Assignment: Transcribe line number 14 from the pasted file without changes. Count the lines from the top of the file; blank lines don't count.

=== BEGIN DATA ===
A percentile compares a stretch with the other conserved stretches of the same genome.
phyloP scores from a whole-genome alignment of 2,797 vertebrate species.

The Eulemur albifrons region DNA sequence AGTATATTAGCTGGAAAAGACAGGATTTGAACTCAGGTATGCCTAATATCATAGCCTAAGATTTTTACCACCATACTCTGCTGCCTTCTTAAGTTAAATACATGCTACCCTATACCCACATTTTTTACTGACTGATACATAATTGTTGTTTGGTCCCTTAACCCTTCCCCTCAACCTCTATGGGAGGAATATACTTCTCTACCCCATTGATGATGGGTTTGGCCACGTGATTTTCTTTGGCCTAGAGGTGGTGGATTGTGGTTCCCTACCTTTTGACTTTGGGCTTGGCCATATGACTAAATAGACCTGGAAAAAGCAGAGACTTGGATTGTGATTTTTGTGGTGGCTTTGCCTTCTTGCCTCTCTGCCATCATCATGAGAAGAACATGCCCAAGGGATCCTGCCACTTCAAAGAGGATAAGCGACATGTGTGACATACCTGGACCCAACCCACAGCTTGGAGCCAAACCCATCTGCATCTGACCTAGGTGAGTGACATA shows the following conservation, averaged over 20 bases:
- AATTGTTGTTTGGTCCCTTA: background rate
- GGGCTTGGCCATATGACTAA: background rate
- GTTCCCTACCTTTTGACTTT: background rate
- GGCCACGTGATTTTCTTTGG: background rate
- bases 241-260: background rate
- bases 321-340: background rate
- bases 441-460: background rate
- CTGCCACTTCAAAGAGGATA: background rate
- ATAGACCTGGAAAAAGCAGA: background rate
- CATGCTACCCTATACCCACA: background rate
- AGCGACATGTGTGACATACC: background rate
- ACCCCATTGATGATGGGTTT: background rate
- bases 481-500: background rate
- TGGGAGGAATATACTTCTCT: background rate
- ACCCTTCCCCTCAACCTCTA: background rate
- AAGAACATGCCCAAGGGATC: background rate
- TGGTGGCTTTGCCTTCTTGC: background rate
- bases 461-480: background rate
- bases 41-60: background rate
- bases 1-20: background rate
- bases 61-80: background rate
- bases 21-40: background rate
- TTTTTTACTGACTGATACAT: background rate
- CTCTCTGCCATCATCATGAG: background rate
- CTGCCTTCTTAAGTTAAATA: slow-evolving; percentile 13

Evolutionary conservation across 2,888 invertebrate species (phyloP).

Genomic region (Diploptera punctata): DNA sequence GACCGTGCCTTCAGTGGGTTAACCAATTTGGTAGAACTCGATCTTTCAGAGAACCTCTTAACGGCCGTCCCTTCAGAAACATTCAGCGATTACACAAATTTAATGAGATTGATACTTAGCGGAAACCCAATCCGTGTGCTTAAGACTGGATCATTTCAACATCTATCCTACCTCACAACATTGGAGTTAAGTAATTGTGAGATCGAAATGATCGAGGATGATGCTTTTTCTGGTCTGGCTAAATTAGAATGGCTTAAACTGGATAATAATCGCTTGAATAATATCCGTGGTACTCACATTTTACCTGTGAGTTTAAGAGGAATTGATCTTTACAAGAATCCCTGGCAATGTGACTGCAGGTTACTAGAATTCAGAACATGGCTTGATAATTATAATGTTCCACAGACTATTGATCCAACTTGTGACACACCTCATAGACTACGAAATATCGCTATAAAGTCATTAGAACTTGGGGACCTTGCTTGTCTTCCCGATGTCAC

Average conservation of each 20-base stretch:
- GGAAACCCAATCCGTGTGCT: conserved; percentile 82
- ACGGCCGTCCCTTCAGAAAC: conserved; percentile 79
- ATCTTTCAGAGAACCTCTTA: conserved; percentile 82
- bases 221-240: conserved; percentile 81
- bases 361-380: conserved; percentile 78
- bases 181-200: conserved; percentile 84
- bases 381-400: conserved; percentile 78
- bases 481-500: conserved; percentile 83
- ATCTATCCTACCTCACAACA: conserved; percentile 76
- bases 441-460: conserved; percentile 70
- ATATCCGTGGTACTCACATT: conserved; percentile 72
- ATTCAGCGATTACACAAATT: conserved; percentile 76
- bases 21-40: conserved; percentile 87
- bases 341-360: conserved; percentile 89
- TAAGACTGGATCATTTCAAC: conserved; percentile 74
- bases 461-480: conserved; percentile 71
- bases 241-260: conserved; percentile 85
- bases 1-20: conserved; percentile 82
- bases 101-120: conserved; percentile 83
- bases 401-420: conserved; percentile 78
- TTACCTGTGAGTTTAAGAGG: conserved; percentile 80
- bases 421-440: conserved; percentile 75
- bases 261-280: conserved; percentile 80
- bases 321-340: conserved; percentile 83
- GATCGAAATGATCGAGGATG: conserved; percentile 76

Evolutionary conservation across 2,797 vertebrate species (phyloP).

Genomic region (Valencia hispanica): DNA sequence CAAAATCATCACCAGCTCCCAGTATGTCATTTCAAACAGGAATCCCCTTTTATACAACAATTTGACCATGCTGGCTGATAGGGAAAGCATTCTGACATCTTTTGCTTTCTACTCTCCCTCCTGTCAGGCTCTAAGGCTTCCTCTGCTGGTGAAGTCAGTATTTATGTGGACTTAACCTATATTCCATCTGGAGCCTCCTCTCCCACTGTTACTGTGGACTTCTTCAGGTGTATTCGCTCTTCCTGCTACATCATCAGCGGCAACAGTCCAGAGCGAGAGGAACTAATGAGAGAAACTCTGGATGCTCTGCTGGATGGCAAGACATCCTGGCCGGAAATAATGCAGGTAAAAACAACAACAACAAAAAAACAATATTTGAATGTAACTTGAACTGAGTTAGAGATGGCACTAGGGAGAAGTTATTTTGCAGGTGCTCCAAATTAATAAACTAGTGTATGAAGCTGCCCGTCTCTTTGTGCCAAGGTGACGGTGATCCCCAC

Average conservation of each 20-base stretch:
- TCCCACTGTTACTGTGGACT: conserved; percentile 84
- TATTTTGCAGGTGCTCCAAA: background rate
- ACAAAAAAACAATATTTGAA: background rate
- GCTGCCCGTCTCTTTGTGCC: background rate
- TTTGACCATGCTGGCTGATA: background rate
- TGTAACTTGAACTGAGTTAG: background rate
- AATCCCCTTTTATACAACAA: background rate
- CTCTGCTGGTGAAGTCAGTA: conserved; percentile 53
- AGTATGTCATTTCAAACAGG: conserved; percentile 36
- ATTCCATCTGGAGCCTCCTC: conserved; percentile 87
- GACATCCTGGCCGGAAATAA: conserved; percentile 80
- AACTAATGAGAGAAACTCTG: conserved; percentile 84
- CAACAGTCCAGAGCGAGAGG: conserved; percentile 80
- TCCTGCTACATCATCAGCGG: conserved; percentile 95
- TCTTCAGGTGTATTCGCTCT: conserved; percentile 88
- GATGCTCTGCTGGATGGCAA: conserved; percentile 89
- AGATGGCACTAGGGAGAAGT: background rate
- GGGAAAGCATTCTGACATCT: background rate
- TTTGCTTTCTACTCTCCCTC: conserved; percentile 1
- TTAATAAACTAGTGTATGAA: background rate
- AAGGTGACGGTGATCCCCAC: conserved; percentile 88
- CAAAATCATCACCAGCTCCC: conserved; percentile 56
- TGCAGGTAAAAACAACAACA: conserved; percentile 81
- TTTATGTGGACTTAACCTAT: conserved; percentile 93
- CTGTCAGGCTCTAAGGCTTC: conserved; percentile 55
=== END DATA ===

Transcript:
- AGCGACATGTGTGACATACC: background rate